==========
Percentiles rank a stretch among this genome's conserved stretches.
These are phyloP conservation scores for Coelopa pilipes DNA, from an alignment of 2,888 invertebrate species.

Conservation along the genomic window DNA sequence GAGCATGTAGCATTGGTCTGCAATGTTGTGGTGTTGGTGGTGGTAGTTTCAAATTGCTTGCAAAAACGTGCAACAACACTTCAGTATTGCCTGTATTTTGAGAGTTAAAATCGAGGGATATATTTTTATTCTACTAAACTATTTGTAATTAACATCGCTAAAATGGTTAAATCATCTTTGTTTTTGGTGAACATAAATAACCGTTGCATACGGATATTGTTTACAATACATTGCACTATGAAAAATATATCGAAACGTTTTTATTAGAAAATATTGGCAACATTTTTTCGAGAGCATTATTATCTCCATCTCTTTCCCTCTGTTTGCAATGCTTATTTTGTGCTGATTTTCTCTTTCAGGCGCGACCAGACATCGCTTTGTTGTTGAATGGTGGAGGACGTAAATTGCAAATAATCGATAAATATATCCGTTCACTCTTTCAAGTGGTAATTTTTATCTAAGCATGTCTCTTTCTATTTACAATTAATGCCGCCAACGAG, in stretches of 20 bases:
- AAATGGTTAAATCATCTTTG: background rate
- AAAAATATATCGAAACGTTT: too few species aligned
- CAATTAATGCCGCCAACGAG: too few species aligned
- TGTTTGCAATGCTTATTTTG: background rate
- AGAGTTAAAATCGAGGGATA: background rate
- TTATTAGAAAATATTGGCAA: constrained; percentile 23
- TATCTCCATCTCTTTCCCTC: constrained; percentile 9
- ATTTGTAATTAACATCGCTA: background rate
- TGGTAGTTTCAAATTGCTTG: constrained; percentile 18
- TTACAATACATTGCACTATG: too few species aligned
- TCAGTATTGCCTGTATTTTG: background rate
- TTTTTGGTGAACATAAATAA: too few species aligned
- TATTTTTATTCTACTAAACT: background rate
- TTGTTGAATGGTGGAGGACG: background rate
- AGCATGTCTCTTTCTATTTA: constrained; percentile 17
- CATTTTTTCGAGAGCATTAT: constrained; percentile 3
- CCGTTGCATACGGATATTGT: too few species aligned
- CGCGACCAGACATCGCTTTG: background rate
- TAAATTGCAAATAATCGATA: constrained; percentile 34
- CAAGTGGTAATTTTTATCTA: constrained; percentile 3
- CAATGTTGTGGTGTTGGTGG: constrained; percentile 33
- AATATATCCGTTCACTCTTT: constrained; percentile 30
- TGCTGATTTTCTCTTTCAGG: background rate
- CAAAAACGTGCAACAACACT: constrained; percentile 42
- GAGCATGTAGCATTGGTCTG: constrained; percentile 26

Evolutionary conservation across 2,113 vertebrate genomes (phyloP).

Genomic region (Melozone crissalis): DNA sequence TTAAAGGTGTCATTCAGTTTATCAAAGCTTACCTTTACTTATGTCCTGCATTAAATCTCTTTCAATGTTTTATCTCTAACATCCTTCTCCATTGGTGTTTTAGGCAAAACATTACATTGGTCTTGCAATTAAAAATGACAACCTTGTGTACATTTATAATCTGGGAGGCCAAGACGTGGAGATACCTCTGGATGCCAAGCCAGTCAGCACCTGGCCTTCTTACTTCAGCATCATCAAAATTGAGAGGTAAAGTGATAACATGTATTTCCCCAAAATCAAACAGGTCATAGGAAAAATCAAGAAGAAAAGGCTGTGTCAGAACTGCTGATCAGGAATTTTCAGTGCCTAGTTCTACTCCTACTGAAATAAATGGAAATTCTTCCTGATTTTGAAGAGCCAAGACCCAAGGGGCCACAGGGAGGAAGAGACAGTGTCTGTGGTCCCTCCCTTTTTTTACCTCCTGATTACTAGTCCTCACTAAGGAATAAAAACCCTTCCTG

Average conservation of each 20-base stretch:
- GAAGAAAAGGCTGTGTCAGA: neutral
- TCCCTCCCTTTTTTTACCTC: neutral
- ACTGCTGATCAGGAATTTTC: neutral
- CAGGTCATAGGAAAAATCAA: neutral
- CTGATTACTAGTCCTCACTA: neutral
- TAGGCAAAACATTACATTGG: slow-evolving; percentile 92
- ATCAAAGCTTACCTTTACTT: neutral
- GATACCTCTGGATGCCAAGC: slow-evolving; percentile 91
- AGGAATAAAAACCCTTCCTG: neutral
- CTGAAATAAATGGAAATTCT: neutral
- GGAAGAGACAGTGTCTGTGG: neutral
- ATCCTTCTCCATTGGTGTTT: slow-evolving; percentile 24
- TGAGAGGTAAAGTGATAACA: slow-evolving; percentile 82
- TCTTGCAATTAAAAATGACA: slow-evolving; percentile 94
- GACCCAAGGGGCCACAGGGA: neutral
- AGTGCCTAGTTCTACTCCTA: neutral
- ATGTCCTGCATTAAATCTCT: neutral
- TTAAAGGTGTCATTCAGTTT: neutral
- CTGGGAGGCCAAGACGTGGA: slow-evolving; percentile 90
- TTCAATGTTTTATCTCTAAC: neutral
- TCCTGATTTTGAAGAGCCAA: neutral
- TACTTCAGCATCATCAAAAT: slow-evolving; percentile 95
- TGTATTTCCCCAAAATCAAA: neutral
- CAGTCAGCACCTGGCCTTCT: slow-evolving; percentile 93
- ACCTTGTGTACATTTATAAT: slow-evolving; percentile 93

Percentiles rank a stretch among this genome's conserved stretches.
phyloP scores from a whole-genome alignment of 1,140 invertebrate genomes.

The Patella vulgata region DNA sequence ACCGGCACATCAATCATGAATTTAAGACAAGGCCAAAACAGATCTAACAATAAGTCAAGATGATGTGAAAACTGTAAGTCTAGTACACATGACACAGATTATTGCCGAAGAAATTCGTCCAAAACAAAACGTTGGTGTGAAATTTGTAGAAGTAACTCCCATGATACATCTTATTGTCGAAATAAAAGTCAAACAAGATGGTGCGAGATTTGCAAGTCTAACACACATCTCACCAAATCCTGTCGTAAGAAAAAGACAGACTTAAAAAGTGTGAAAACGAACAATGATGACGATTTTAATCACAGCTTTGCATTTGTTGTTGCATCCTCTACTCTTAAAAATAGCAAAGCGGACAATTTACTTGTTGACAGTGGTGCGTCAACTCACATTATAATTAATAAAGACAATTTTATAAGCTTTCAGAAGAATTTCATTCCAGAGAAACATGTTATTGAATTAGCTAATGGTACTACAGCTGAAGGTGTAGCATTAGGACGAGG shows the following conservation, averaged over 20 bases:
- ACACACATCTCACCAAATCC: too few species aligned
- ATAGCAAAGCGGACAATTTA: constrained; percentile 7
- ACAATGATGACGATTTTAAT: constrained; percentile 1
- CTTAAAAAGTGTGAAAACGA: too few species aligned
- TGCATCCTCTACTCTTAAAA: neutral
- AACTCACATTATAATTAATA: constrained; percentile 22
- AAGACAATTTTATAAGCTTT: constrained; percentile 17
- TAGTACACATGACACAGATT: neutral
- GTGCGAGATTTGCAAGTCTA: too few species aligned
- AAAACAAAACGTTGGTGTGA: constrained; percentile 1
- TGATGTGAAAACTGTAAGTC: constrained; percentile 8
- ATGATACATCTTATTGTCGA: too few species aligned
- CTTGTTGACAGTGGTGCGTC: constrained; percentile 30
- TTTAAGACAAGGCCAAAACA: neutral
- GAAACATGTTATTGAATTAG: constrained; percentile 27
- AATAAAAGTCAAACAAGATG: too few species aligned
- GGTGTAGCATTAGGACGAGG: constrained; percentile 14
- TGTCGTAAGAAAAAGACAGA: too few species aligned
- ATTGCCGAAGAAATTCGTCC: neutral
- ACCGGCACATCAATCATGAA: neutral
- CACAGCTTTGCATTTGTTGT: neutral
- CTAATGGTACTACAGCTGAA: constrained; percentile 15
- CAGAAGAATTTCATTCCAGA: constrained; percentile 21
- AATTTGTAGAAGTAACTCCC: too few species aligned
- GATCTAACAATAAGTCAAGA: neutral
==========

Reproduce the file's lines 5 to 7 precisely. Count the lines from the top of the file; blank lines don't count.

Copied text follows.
- AAAAATATATCGAAACGTTT: too few species aligned
- CAATTAATGCCGCCAACGAG: too few species aligned
- TGTTTGCAATGCTTATTTTG: background rate